Bronski Beat – The Age Of Reason (Cherry Red Records)
6 / 10
Synth pop legends re-invent classic 80s album. Louder Than War’s Paul Scott-Bates reviews.
Re-making previously successfully albums has become something of ‘a thing’ of late. It can be a dangerous game to play in many respects, either it is a huge success and the new version offers a new angle (or on odd occasion betters the original) or, it maybe fails. Sadly, The Age Of Reason drifts into the latter category as it falls short and in plain terms, often just doesn’t work.
It’s a brave thing to do, The Age Of Consent was, and is, a landmark album. The pop genius of Steve Bronksi (the bands constant) was undoubted and coupled with the sadly departed Larry Steinbachek and Jimmy Somerville, Bronski Beat were a true breath of fresh air in the onslaught of synth bands in the early 80s. The songs on the original album are second to none and it is a classic album.
On The Age Of Reason, Bronski is joined by programmer Ian Donaldson and vocalist Stephen Granville who sounds like a cross between Sylvester and David McAlmont (no bad thing) and the album is re-imagined with a modern dance feel. It tries its best to update the songs and in many ways, it does so but, to be frank, the songs in their new form don’t really carry themselves. The original versions seem to spiral around in the head as the new album is listened to and it becomes a case of remembering how good it was rather than how it now is.
Granville is a good singer, no doubt, but his voice is often too far down the mix to be able to stand out and the attempts to sometimes follow Somerville in presentation doesn’t quite sit right. Album opener, the mighty Why is the stand out track as it retains some of the raw feel with ‘that’ bassline that pounds from beginning to end and does enable the voice to stand out as it should. From thereon in The Age Of Reason doesn’t quite live up to expectation.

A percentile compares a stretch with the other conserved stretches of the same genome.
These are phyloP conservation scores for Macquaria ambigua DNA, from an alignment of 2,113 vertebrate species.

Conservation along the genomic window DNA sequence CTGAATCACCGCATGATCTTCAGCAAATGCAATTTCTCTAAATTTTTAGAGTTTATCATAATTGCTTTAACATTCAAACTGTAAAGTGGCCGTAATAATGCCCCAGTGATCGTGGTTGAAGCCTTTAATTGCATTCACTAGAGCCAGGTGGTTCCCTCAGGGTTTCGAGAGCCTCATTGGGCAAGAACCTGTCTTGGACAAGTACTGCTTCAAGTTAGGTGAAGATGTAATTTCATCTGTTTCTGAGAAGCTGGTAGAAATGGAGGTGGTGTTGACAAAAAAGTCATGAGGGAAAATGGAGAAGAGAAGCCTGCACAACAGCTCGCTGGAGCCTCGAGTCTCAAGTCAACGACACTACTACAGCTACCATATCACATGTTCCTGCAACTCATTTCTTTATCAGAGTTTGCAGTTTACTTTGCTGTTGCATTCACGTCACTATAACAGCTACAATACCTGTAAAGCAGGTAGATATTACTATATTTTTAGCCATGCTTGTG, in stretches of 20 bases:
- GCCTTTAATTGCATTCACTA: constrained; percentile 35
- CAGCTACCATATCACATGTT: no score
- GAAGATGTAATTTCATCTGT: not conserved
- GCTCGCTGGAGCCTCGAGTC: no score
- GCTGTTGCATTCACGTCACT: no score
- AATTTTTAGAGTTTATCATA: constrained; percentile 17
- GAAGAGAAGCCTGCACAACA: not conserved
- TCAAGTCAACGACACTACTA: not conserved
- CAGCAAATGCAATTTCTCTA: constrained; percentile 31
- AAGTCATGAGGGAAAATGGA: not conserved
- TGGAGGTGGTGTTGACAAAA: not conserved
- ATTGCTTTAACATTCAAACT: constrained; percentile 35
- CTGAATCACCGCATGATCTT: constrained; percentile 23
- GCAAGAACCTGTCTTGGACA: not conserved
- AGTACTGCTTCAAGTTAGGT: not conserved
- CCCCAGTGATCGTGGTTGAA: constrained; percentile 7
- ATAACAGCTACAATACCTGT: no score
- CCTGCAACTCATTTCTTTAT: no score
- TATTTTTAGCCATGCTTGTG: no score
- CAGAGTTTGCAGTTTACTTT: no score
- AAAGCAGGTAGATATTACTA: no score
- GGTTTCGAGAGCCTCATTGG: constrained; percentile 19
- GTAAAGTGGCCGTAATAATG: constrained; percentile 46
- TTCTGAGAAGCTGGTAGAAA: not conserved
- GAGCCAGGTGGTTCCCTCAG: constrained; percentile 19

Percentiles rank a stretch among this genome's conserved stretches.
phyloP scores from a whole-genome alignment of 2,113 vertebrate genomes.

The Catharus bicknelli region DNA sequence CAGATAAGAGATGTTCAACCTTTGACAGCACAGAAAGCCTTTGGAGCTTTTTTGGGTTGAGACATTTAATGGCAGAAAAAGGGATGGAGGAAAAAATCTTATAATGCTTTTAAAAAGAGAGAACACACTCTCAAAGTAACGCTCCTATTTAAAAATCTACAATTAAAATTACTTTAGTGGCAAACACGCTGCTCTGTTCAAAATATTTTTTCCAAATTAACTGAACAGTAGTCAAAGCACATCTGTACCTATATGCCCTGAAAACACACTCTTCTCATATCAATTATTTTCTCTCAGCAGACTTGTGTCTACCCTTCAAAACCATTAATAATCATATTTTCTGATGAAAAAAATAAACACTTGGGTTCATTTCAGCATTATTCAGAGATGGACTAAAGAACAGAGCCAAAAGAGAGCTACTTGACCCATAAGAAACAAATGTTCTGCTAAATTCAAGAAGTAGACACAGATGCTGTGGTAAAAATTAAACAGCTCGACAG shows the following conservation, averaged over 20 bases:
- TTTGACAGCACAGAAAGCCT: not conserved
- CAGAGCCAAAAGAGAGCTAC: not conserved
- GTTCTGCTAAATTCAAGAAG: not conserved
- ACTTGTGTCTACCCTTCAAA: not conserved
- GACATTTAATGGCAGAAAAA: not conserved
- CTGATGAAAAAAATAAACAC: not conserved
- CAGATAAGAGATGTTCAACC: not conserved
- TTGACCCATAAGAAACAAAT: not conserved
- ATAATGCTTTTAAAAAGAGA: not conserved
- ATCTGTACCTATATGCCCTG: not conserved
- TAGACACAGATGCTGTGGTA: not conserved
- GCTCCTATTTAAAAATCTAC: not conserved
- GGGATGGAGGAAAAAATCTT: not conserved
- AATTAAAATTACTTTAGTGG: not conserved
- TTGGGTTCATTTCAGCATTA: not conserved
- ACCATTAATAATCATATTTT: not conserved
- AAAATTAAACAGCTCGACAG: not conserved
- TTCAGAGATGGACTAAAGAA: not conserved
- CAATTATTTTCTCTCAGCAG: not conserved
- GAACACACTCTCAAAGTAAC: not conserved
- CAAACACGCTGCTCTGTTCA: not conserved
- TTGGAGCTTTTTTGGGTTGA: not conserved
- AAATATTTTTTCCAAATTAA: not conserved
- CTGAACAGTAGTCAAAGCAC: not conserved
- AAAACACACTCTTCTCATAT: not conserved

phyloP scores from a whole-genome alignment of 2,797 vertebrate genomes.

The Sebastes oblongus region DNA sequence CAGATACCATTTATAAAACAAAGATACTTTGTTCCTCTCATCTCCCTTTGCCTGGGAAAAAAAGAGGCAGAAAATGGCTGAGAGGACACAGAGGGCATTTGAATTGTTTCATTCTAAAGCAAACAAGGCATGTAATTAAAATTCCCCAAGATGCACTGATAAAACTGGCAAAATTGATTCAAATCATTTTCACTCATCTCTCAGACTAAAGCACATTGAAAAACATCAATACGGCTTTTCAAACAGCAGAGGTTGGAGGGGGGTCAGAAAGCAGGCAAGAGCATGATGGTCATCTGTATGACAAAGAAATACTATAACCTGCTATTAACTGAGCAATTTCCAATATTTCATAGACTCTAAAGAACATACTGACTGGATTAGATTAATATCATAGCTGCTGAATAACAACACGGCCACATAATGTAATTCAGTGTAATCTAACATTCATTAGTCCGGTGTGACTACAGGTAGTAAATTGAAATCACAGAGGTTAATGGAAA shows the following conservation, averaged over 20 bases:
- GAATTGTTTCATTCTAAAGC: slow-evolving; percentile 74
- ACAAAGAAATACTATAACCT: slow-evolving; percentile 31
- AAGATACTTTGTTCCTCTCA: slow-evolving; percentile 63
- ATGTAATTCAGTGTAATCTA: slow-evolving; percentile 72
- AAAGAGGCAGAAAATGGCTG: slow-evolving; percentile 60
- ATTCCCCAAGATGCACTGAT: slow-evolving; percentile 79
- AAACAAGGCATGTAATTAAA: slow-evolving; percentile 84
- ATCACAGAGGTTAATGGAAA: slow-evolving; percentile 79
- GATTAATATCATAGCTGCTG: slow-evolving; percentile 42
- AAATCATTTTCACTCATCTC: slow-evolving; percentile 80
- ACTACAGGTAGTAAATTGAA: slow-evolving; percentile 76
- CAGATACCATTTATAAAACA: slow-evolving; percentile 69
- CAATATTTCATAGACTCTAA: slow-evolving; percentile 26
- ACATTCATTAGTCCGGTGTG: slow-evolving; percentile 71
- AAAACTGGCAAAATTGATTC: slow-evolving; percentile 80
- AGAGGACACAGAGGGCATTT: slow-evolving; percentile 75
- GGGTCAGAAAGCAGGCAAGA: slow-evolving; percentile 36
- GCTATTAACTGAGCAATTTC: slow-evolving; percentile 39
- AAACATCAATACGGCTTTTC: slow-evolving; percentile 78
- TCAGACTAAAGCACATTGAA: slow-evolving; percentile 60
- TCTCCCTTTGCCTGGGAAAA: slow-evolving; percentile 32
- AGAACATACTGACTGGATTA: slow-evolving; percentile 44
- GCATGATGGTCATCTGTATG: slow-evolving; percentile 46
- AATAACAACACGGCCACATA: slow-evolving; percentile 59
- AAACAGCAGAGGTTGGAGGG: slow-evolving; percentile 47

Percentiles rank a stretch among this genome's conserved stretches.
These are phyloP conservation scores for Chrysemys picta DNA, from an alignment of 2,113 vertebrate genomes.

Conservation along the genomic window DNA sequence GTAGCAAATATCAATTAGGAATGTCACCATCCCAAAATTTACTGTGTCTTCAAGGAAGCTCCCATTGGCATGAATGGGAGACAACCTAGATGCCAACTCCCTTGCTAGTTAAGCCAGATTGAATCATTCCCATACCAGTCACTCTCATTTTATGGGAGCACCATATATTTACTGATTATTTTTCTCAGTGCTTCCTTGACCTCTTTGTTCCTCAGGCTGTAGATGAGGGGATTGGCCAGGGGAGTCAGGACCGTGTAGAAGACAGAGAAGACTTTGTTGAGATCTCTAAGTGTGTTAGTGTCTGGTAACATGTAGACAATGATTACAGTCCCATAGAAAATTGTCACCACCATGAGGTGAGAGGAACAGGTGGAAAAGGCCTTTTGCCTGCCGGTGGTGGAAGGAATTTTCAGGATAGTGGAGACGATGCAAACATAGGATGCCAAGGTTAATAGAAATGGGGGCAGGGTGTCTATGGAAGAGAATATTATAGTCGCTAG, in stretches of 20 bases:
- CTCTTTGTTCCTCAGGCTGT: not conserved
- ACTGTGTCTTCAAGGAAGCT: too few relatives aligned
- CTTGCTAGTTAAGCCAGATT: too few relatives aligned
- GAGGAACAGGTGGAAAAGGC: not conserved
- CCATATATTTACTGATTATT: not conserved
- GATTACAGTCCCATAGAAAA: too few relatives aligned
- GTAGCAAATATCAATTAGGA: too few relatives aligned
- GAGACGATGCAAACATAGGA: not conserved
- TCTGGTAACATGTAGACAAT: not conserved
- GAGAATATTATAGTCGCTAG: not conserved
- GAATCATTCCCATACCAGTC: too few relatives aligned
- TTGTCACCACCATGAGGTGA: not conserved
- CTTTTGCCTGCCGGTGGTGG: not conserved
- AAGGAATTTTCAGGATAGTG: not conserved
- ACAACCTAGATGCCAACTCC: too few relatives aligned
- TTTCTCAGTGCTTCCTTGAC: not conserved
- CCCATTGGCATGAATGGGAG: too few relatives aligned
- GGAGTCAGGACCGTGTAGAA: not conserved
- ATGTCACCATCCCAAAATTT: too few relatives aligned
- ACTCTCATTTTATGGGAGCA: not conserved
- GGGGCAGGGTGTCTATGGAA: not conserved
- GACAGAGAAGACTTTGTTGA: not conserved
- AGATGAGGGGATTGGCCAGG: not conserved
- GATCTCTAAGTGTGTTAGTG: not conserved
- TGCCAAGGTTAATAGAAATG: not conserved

No More War is spliced with It Ain’t Necessarily So and passes without any major impact, Junk and Need A Man Blues represent blandness rather than edgy tracks that they once were. The track synonymous with Bronski Beat, Smalltown Boy, loses its piercing percussion sound in favour of a forgettable beat which almost takes the track to bland-land.
Strangely, the album doesn’t contain I Feel Love/Johnny Remember Me made famous for including Marc Almond and it seems strange that is it missing. Maybe copyright issues prevent its inclusion but its absence is a big loss. Strange goes to irony as one of three new tracks, Flower For Dandara closes disc one on a high note – a tribute to the Brazilian transsexual Dandara dos Santos who was callously murdered outside her Brazilian home earlier this year. The track is tastefully performed and with the addition of vocals from Rose McDowall is a fitting mark of respect.
Disc two of the release features four more versions of Flower For Dandara and two other new tracks in five mixes of Stars (the Sylvester cover) and four mixes of I’ll Be Gone. The quantity of mixes makes the new songs tedious and overpowering.
The Age Of Reason isn’t a bad album, it just feels wrong in several places and often just doesn’t sound quite right. Classic songs are always classic songs and the tracks here are certainty perfect pop on many levels but, disappointingly, the new versions fail to add to the originals and a purchase of The Age Of Consent may be a preferable decision.
The Bronski Beat Facebook page is here.
All words by Paul Scott-Bates. More of Paul’s writing on Louder Than War can be found at his author’s archive. Paul’s website is hiapop Blog and you can follow him on Twitter here, and on Facebook here.